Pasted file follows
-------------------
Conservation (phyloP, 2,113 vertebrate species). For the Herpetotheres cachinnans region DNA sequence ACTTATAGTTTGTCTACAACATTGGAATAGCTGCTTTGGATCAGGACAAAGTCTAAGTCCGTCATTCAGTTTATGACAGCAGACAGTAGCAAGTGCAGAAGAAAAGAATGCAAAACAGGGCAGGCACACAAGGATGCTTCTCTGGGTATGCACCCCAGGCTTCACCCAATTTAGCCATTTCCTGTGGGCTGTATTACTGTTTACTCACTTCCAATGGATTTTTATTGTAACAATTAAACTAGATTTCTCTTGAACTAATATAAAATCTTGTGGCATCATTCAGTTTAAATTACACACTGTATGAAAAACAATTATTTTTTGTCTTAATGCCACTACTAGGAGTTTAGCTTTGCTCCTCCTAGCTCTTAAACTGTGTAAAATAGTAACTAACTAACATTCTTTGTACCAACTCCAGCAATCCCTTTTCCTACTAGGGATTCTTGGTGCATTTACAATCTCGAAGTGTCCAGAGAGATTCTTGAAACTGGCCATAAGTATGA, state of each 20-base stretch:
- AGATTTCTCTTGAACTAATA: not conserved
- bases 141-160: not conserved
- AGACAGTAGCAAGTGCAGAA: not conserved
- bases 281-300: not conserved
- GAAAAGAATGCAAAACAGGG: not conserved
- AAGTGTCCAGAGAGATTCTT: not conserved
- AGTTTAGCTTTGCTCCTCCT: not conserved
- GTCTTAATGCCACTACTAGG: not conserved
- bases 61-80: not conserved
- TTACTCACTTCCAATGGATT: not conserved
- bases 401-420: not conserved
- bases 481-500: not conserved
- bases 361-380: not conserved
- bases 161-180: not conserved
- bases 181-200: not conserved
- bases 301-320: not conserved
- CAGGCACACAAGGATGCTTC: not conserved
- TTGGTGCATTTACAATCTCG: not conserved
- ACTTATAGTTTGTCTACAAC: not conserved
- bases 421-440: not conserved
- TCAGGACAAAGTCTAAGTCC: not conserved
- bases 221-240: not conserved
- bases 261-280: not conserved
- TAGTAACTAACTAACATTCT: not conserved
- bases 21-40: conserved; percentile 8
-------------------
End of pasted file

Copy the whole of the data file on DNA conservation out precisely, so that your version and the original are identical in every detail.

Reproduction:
Conservation (phyloP, 2,113 vertebrate species). For the Herpetotheres cachinnans region DNA sequence ACTTATAGTTTGTCTACAACATTGGAATAGCTGCTTTGGATCAGGACAAAGTCTAAGTCCGTCATTCAGTTTATGACAGCAGACAGTAGCAAGTGCAGAAGAAAAGAATGCAAAACAGGGCAGGCACACAAGGATGCTTCTCTGGGTATGCACCCCAGGCTTCACCCAATTTAGCCATTTCCTGTGGGCTGTATTACTGTTTACTCACTTCCAATGGATTTTTATTGTAACAATTAAACTAGATTTCTCTTGAACTAATATAAAATCTTGTGGCATCATTCAGTTTAAATTACACACTGTATGAAAAACAATTATTTTTTGTCTTAATGCCACTACTAGGAGTTTAGCTTTGCTCCTCCTAGCTCTTAAACTGTGTAAAATAGTAACTAACTAACATTCTTTGTACCAACTCCAGCAATCCCTTTTCCTACTAGGGATTCTTGGTGCATTTACAATCTCGAAGTGTCCAGAGAGATTCTTGAAACTGGCCATAAGTATGA, state of each 20-base stretch:
- AGATTTCTCTTGAACTAATA: not conserved
- bases 141-160: not conserved
- AGACAGTAGCAAGTGCAGAA: not conserved
- bases 281-300: not conserved
- GAAAAGAATGCAAAACAGGG: not conserved
- AAGTGTCCAGAGAGATTCTT: not conserved
- AGTTTAGCTTTGCTCCTCCT: not conserved
- GTCTTAATGCCACTACTAGG: not conserved
- bases 61-80: not conserved
- TTACTCACTTCCAATGGATT: not conserved
- bases 401-420: not conserved
- bases 481-500: not conserved
- bases 361-380: not conserved
- bases 161-180: not conserved
- bases 181-200: not conserved
- bases 301-320: not conserved
- CAGGCACACAAGGATGCTTC: not conserved
- TTGGTGCATTTACAATCTCG: not conserved
- ACTTATAGTTTGTCTACAAC: not conserved
- bases 421-440: not conserved
- TCAGGACAAAGTCTAAGTCC: not conserved
- bases 221-240: not conserved
- bases 261-280: not conserved
- TAGTAACTAACTAACATTCT: not conserved
- bases 21-40: conserved; percentile 8